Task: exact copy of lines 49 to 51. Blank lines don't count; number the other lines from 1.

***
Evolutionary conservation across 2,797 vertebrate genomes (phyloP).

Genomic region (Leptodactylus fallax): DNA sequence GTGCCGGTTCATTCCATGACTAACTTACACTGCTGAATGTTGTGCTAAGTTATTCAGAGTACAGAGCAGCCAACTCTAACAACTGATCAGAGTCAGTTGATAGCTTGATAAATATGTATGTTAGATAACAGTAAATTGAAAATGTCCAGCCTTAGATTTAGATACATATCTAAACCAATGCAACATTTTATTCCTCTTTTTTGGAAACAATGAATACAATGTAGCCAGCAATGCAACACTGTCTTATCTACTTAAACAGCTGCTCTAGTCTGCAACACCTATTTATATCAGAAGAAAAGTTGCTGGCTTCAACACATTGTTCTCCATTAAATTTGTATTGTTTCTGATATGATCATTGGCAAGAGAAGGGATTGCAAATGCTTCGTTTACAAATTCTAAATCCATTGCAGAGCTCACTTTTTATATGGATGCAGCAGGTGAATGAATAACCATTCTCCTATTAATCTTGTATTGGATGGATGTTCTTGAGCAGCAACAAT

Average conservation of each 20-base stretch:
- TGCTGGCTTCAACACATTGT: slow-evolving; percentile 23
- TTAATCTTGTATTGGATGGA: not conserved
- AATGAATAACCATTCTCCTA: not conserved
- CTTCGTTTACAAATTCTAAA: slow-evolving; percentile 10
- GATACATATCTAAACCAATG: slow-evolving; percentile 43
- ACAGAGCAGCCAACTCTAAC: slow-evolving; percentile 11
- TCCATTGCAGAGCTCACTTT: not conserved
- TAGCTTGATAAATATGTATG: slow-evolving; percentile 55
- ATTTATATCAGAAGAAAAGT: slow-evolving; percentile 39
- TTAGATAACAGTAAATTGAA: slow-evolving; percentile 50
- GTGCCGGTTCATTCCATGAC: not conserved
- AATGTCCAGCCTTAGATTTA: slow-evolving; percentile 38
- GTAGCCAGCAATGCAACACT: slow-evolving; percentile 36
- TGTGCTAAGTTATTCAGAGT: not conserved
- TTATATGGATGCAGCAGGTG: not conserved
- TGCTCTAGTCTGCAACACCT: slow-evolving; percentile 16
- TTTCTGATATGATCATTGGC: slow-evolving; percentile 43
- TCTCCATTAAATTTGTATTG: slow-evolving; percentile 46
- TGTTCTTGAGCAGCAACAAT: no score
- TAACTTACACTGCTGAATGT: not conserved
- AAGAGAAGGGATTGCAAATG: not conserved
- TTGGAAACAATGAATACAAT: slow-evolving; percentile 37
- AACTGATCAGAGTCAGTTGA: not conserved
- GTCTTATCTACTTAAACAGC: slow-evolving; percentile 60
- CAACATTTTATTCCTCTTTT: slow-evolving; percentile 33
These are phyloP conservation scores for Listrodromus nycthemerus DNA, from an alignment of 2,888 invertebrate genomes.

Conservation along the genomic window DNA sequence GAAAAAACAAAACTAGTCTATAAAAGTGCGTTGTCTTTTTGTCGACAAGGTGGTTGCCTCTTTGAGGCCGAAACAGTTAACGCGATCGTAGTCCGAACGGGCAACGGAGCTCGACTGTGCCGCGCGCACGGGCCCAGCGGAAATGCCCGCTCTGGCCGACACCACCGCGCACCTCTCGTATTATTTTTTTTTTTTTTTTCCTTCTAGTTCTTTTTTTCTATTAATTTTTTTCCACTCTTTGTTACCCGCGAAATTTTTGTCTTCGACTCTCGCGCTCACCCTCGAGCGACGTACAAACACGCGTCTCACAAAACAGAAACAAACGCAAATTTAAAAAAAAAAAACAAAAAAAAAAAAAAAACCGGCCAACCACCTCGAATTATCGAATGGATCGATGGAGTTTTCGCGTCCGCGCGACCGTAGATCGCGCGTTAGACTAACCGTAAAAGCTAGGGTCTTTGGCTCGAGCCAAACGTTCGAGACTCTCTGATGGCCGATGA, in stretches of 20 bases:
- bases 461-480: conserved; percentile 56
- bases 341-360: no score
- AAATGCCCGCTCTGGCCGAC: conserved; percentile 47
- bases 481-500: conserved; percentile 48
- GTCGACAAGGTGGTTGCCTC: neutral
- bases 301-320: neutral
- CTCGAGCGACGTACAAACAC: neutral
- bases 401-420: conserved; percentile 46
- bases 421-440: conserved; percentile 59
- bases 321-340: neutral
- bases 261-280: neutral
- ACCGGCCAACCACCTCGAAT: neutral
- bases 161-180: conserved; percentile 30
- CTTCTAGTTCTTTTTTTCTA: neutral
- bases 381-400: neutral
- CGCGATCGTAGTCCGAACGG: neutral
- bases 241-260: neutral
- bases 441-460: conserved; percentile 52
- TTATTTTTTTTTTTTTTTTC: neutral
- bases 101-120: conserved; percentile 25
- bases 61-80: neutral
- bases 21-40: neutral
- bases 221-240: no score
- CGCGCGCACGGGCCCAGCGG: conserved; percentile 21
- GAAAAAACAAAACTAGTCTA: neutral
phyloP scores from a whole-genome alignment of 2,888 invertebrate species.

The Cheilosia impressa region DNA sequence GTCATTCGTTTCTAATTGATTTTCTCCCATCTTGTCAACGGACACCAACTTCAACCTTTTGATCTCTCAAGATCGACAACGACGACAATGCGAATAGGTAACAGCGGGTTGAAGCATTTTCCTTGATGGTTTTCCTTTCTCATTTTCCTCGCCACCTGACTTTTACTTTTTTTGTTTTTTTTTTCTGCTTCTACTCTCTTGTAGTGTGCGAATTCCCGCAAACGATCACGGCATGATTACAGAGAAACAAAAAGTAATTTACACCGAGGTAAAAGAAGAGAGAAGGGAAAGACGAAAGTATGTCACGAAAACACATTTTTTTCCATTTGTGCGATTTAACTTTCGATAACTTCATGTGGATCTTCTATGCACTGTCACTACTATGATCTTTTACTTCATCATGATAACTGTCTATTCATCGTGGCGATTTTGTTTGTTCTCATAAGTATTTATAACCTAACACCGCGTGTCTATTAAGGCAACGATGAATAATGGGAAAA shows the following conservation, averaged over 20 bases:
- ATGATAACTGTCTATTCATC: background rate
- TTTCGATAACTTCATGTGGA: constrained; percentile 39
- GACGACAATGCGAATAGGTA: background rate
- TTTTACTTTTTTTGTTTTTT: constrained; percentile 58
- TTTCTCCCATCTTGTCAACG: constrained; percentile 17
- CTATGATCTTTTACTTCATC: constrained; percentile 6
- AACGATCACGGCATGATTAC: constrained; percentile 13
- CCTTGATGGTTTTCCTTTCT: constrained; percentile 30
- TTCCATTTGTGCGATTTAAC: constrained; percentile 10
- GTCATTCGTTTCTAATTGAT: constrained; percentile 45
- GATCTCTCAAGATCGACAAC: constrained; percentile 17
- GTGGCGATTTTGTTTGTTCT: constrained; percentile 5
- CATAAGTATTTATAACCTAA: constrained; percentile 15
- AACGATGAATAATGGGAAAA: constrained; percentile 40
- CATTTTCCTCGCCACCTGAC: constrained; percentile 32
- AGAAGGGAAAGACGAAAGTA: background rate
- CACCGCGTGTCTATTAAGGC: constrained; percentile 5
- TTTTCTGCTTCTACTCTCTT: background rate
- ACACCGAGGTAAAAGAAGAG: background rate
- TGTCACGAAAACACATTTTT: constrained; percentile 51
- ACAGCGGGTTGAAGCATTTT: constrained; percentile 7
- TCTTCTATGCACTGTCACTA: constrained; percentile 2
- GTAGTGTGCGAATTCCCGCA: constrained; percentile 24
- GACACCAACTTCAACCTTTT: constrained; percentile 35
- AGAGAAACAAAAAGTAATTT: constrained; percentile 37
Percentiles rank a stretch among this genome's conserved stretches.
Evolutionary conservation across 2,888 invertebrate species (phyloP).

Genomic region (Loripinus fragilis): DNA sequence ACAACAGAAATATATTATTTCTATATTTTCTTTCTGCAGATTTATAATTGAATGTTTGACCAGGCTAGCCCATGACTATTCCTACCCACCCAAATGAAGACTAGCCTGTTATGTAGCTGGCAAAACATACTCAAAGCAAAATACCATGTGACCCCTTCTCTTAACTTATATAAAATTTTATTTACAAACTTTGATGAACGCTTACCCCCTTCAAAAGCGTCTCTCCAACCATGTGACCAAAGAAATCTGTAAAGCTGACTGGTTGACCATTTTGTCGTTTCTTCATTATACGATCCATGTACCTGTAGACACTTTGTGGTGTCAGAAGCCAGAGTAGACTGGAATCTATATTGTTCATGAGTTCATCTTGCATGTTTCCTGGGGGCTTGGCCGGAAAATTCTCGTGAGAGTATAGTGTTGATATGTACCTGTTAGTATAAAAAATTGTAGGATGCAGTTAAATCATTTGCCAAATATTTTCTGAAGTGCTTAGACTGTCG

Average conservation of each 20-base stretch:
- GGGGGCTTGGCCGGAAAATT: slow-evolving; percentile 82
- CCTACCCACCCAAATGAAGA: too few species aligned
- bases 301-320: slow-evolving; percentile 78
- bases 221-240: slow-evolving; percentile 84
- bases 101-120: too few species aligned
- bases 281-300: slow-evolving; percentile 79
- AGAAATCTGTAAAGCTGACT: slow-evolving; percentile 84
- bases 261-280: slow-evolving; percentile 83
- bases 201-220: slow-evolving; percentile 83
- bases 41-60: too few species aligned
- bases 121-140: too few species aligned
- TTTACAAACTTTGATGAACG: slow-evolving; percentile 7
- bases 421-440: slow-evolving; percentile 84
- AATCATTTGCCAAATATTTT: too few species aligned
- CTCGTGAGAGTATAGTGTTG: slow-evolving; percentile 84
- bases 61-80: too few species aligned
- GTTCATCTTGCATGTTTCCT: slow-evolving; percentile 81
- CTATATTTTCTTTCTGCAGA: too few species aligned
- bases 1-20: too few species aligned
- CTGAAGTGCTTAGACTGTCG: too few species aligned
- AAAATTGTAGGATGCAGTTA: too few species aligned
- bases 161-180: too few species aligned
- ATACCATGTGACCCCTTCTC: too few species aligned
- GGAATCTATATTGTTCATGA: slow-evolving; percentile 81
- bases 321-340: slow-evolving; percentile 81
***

- TTATTTTTTTTTTTTTTTTC: neutral
- bases 101-120: conserved; percentile 25
- bases 61-80: neutral